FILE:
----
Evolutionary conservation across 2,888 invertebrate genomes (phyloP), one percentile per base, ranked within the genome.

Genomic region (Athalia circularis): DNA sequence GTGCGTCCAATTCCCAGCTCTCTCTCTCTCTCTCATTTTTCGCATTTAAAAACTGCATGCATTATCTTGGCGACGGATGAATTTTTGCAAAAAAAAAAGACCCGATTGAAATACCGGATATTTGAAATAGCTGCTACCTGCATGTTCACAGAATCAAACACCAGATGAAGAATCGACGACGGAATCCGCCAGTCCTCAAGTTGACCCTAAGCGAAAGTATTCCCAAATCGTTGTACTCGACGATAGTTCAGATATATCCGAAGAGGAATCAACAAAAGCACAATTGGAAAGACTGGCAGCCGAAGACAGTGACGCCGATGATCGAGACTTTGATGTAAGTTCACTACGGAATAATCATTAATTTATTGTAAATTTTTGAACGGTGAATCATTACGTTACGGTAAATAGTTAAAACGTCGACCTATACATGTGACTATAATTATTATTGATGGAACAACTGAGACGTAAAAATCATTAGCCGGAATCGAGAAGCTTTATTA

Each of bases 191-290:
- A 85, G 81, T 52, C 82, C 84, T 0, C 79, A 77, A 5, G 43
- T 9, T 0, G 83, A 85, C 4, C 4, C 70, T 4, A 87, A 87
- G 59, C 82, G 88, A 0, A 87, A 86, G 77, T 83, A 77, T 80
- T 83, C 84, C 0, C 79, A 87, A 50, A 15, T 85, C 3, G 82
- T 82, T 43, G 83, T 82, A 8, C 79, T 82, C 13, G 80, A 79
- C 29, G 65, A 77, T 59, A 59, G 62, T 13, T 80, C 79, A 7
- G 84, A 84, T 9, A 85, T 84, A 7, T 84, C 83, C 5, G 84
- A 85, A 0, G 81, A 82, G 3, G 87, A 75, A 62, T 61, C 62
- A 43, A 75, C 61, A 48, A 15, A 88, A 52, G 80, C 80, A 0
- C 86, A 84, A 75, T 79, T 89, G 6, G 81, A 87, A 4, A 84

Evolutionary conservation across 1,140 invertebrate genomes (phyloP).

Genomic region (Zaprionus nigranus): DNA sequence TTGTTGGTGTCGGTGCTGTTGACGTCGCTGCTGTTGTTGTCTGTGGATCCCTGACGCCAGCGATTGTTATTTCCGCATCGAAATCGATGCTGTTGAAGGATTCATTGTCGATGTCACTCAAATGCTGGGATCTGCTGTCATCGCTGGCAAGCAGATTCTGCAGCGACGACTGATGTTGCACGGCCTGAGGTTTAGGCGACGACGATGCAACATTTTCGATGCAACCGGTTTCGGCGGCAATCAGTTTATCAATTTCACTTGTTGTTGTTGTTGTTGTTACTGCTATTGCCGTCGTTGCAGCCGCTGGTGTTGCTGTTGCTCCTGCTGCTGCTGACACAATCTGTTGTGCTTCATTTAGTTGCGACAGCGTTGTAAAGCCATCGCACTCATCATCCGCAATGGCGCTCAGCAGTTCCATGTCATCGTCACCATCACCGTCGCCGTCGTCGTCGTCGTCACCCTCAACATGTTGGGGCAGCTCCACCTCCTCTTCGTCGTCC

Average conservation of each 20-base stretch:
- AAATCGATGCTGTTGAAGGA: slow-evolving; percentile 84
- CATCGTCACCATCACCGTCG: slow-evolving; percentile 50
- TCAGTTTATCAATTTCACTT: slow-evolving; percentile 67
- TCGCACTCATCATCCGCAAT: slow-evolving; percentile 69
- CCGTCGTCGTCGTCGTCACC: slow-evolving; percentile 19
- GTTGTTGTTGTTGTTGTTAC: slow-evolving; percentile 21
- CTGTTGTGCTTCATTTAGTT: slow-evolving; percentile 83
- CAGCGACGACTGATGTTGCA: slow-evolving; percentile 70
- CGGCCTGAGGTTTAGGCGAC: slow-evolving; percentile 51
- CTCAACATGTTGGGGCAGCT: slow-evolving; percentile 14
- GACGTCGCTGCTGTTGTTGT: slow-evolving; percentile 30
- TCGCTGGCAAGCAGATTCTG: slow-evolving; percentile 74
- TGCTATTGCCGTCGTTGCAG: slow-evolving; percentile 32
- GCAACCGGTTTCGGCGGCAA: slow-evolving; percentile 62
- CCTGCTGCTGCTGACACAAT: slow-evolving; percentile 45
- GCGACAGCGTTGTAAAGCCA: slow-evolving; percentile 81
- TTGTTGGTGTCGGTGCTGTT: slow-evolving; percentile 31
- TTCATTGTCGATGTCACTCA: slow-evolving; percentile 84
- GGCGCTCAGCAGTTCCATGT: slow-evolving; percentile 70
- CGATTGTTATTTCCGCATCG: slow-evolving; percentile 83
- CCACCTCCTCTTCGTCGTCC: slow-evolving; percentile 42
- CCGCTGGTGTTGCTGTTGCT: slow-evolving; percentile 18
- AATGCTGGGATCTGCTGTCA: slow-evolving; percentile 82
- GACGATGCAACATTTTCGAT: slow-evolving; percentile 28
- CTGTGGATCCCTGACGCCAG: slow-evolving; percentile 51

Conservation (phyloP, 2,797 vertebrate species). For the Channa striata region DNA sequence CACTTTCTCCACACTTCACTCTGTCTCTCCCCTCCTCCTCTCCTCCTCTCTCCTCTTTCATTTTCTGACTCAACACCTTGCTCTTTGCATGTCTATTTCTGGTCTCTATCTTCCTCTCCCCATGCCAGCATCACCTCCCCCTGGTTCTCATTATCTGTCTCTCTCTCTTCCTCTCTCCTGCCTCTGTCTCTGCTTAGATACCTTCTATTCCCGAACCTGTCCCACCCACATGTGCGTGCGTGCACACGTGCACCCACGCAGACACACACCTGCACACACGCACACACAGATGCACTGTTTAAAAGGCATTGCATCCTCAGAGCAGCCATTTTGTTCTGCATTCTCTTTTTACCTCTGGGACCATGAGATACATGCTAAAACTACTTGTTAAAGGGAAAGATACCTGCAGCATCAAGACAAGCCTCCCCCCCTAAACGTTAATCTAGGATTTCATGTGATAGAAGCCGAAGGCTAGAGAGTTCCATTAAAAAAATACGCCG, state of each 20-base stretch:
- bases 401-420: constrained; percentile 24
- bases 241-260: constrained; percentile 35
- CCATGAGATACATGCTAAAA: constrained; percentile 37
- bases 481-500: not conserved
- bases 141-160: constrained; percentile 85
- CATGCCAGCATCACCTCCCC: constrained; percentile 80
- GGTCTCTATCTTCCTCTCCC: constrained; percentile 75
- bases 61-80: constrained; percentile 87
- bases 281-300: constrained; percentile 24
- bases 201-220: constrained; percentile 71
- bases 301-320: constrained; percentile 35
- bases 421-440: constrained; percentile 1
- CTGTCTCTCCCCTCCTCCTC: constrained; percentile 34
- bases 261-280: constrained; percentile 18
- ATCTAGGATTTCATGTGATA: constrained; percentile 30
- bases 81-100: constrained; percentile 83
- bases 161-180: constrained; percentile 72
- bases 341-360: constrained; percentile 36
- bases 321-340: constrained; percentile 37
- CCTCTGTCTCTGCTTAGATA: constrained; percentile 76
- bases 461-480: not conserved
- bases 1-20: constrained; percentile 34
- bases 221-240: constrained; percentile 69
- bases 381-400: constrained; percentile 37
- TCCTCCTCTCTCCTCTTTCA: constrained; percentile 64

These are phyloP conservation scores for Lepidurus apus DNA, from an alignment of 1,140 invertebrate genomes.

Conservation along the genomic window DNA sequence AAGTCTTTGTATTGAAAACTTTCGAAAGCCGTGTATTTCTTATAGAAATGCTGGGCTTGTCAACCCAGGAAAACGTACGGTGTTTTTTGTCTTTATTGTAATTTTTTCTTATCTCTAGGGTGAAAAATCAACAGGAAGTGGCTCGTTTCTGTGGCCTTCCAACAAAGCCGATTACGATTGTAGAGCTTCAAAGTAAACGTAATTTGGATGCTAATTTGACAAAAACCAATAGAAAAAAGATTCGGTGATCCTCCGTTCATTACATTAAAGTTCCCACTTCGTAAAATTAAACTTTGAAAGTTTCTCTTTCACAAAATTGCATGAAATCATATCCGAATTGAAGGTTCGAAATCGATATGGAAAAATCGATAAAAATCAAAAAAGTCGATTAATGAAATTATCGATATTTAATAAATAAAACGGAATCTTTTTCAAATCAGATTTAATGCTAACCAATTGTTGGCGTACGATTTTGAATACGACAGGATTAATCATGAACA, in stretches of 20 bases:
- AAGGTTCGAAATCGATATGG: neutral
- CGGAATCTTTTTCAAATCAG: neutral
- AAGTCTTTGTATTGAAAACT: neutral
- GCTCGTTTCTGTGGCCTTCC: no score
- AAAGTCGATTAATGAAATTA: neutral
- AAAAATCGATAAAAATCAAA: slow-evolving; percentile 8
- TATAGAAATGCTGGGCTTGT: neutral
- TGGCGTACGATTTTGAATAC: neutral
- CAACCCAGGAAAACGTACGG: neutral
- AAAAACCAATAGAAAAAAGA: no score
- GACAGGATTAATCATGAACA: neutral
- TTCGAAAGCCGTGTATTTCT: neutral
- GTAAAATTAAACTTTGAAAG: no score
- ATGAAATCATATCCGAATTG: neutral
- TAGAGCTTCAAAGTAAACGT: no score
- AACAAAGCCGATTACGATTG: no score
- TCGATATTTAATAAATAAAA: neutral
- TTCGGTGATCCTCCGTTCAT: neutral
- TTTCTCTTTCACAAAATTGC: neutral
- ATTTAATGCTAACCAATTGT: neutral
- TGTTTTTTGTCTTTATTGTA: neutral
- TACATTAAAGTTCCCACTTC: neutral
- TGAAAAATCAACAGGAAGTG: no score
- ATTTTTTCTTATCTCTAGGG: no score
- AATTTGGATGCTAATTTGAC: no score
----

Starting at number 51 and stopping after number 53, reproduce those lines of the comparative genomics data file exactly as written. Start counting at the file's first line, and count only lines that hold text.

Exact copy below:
- bases 281-300: constrained; percentile 24
- bases 201-220: constrained; percentile 71
- bases 301-320: constrained; percentile 35